So far the target seems to be that the SM Line will get as much as 110,000 TEU going. The costs will be offset by focusing on discounted new builds. If that target was achieved, then the SM Line would join the list of the top 20 global carriers by fleet/capacity. The main problem is the risk of engaging in over-capacity and making losses like Hanjin did in 2016. Another question that ought to be considered is the fate of the smaller carriers.
Smaller Carriers and a Crowded Market
The trans-Pacific routes are proving to be a magnet for the smaller carriers such as Zim Integrated. It is part of a much wider battle for the Asia-to-North American trade. At the top of the pile are the SM Line, Wan Hai and Zim Integrated. The bigger allied groups include the Ocean Alliance and THE Alliance which are due to start operations in April. On the other side are the two giants in the guise of the 2M Alliance and Hyundai Merchant Marine. The rationale for the move is that US containerized imports are expected to increase 4-5%. At their peak, these imports may require 21.4 million twenty-foot units. The background to this is a stronger US economy with GDP forecasts of about +2.3%, a significant improvement on the growth rate of 1.6% in 2017.
Some of the specific developments include a complete revamp of the two strings that were operated by PIL and Wan Hai. In the new configuration, Cosco is expected to play an important role. One string is expected to focus on the Northern and Central Chinese boarding points. This will require six vessels of 6500 TEUs. The other string will focus on South Chinese boarding posts with six ships of 7500 TEUs. It is notable that these strings are operated outside the Ocean Alliance network, another clear indicator of the presence of smaller providers. That then raises questions about the continuing role of megaship deliveries.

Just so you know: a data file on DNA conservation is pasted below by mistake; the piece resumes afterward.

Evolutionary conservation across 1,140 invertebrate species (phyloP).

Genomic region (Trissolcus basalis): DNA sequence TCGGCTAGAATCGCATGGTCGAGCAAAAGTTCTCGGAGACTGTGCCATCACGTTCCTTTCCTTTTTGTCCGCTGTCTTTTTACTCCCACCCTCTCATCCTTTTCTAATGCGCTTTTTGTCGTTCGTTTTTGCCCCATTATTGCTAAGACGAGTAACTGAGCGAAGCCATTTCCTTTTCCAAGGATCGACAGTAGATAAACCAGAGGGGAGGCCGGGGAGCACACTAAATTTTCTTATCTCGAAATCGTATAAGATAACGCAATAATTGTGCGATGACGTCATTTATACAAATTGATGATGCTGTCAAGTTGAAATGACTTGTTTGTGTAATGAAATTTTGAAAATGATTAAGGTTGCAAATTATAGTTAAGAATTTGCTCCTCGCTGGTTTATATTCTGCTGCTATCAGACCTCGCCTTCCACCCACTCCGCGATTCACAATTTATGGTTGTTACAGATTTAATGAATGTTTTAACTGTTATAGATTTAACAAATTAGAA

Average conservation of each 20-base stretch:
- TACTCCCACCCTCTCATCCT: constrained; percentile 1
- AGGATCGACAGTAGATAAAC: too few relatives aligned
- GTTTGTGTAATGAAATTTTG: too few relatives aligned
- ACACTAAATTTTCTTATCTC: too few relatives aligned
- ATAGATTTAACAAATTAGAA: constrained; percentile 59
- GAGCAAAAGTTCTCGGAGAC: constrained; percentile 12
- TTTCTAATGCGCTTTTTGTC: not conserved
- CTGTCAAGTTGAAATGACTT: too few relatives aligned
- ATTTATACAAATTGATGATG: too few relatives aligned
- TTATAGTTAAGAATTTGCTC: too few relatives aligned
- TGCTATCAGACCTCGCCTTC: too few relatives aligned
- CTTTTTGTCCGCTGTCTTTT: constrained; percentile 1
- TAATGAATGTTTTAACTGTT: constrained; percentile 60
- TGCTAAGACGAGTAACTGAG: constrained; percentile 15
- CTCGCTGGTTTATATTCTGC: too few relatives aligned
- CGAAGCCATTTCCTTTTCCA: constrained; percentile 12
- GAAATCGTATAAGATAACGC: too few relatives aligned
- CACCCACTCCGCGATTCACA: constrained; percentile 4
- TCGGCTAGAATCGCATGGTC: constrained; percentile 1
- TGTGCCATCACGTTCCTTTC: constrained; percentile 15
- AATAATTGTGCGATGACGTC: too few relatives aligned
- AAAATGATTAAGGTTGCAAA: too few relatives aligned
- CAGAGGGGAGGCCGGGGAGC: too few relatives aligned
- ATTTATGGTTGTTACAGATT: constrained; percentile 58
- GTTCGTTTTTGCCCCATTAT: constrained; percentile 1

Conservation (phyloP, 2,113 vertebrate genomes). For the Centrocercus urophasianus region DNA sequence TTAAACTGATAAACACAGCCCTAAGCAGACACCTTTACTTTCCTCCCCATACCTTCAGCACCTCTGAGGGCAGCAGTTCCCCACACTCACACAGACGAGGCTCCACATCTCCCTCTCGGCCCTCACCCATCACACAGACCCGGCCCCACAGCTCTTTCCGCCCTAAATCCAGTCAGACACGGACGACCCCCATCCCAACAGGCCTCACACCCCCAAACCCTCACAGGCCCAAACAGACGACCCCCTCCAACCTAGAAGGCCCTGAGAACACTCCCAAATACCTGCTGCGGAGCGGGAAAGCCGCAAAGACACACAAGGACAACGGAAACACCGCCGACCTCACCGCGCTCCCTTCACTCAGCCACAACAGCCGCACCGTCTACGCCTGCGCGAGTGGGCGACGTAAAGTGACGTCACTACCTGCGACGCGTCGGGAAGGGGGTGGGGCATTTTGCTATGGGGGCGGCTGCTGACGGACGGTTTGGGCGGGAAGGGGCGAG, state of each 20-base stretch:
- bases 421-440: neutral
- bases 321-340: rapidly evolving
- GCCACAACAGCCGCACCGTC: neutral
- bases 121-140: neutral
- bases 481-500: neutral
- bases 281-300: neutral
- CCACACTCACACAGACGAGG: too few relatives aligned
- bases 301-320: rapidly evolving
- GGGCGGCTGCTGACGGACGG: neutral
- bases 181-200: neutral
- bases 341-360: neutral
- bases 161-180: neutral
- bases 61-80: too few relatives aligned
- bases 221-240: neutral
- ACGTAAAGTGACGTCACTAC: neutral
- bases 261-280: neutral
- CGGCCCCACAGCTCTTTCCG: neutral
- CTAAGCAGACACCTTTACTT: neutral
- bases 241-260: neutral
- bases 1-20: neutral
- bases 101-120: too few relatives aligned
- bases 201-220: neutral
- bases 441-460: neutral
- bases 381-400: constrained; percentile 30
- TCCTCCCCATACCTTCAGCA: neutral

The fact that there are still megaship deliveries indicates that the days of overcapacity are not yet over. A case in point is the gigantic MSC Maya with 19000 TEUs. The North-South liner trades will be the ones bearing the brunt of the slump. It is expected that about 78% of all new ship deliveries in 2017 will have more than 10000 TEUs. Around 78 percent of the 1.69 million twenty-foot-equivalent units of new ships slated for delivery in 2017 will be above 10,000 TEUs, according to Alphaliner. Consequently, Alphaliner is predicting that up to 750,000 TEUs are bound to be scrapped during 2017. This translates into low freight rates and significant losses.
New Alliances and US Port Costs
One way of achieving profitability is to grow scale and engage in strategic consolidation. However, alliances are not always the best option. The expected alliances are bound to threaten US port costs, particularly around Long Beach, Los Angeles and the Foreground. These are unprecedented levels of port operational expansions. Shipping costs could spiral out of control if there is comprehensive and collaborative plan to manage the new activity and the size of the vessels that are coming in. Of particular concern will be the logistical organization in terms of hours, schedules and closures. Timely and accurate information will be of the essence.
Shippers must constantly seek opportunities even in times of stress. 2017 is the year of recovery. Those who are not already in an alliance must find ways of establishing niches that can compete with the big boys. The alliances must control their capacity in such a way as to avoid the problems of overcapacity that caused so many crises in 2016. As for the ports; they need to reorganize their operations in preparation for the significant changes that are happening in the industry.